So really been trying to encourage the growth of my vallisneria and frogbit to give more shade in the tank....before I took tank apart to move it to the stand the surface was covered creating some awesome shade , Im sure it will come back
I also added some indian almond leaves into my HOB filter just to add a little extra to the water and sure enough the water has taken on a little yellow tint which looks really nice and this morning the little biotodoma have been having little territorial disputes, one in particular is having a nibble at all the others (will this be dominant male ??) Im taking this as further good signs that the fish are comfortable and settling into typical colony behaviours.
thanks for posting the video, enjoyed watching it. I would guess now looking at the video that they are hitting the 3 month old mark alright, they are a little bit on the thin side, but that will disappear very quickly now that they are in their permanent home, plenty of small feeds will do the trick, that and plenty of water changes, the giant vallis and the frogbit will also help with the water quality, both are very fast growing plants and will suck up nutrients from the water column, once the vallis takes off it will grow very big giving you the shade you want. I would suggest not just lights off for a day with the new arrivals but also maybe a juggle about of the existing décor just before the new cupido are added to the tank, it will disturb the existing five's advantage in the tank and should help the group mix and settle in together tks again for the updates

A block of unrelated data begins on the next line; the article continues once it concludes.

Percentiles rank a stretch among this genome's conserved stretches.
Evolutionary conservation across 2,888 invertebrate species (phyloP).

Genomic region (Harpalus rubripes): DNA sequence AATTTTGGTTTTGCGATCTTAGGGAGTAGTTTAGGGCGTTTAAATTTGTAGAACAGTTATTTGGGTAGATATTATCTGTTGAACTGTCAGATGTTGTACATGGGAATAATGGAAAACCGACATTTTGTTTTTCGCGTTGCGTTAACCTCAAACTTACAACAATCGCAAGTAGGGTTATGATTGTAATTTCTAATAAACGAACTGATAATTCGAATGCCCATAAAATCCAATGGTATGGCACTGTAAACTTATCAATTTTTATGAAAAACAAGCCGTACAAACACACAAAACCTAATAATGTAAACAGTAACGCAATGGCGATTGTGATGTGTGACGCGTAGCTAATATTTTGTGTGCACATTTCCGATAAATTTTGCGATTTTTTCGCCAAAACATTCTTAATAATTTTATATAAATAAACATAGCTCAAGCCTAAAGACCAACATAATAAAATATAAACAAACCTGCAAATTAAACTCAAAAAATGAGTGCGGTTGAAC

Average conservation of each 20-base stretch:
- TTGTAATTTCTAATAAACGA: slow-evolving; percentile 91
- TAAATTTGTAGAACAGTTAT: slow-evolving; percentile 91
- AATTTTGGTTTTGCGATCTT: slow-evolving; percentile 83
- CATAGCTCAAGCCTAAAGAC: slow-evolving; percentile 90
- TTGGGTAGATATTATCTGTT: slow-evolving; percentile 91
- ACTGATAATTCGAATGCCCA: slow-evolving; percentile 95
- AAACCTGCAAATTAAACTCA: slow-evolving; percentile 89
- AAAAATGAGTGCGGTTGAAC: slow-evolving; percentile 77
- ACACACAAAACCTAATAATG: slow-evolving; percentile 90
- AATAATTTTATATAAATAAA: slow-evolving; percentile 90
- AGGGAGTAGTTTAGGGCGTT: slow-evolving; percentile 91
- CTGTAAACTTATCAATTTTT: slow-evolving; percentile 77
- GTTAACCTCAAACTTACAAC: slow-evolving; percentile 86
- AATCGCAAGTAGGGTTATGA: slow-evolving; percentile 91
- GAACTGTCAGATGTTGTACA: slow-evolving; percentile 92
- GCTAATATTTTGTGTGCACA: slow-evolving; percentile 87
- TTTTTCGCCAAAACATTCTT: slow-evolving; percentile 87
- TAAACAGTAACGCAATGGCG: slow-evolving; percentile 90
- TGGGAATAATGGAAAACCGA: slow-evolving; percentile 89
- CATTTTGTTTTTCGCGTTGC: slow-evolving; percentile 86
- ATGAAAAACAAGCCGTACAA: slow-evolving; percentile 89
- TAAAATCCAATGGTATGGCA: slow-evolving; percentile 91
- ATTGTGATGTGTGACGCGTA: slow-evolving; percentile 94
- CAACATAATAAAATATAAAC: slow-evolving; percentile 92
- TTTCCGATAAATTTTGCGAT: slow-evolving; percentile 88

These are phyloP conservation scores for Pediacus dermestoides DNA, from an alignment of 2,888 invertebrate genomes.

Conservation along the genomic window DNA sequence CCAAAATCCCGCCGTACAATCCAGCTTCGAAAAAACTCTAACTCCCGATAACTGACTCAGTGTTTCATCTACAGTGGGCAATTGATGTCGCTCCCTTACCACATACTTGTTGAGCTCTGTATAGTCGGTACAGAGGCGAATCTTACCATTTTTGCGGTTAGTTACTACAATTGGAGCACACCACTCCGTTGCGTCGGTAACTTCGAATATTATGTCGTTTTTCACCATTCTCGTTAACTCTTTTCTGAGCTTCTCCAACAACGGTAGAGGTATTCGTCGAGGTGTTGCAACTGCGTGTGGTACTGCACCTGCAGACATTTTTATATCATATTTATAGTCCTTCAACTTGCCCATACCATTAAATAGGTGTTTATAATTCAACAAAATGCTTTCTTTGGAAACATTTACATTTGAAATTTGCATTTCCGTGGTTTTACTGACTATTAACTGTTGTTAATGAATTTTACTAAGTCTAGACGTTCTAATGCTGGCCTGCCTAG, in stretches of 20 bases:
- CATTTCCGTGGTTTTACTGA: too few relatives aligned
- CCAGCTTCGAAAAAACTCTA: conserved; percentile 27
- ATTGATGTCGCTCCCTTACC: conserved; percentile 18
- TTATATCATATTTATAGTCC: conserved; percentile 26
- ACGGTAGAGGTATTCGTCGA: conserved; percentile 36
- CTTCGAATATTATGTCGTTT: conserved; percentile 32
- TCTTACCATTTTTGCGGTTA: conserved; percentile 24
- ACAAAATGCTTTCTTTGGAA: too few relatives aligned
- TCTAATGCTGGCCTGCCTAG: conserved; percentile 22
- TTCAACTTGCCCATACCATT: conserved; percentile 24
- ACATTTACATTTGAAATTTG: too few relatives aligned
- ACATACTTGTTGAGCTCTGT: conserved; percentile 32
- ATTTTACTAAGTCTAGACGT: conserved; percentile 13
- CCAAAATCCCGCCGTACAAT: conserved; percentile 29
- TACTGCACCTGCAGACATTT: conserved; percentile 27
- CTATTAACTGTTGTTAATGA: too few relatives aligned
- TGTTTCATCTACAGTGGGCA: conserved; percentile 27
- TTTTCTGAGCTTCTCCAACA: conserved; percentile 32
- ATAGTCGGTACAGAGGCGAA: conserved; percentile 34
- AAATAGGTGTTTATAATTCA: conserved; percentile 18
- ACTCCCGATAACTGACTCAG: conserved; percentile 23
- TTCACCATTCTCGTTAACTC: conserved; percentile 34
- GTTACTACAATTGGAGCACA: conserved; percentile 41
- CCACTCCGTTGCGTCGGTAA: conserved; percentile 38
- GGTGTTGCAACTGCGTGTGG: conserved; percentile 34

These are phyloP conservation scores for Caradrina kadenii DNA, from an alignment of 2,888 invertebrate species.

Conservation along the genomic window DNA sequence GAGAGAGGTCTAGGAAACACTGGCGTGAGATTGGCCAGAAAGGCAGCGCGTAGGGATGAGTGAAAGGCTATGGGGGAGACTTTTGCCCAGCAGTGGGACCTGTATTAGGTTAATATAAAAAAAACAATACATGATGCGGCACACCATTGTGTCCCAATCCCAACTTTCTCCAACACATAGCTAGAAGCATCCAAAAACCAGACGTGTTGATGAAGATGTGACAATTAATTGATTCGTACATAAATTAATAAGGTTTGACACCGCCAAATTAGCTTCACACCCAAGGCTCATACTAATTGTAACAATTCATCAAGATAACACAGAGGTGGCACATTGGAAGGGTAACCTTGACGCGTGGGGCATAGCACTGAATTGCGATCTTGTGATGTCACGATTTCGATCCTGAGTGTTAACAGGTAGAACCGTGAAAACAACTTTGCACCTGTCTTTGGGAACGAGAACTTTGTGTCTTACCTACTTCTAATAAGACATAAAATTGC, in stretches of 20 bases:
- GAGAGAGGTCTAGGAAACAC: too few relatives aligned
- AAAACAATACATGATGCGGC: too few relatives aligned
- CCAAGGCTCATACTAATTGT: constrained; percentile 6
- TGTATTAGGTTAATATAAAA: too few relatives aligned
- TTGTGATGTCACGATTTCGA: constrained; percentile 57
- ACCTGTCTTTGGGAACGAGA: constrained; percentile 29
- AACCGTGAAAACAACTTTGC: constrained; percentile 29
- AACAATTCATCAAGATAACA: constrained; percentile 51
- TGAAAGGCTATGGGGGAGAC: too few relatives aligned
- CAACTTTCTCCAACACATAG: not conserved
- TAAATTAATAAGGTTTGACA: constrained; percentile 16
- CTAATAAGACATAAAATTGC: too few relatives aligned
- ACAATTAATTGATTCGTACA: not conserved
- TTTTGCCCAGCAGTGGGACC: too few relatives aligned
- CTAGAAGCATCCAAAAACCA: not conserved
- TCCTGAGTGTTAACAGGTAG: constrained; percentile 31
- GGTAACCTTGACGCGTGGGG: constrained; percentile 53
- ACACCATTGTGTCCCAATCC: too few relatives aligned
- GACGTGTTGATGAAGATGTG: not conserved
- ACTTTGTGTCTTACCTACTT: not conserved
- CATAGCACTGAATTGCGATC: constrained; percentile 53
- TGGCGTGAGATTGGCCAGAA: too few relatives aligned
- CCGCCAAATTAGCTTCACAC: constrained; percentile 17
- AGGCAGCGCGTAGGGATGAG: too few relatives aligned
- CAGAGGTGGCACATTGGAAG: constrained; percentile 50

Cheers Joe, they have been really goin at it over everyones own little peice of land..lol....alot of colour changing too. Mostly just flaring and chasing but see one lip lock for a few seconds. So without getting my hands in the tank and unsettling stuff too much I am going to put a couple of large coconut shells with large holes in em and just position em in the open area that all the fighting seems to be about. Ill also throw in another beech branch or so to break things up. Thats the plan anyways...heres hoping
Another three additions in tank today.......should calm things down a bit..the extra few branches and shells seems to have worked. Also noticed alot of waste from my group of five and eating alot better. Made a little wormery out my backyard from a polystyrene fish transit box. Getting food past the tetras isnt easy but hopefully with more confidence the cichlids come up water column a bit to feed also ...Ill keep u updated Joe... (been daily accounts so far, Ill calm down a bit once things settle down....I do get carried away^^)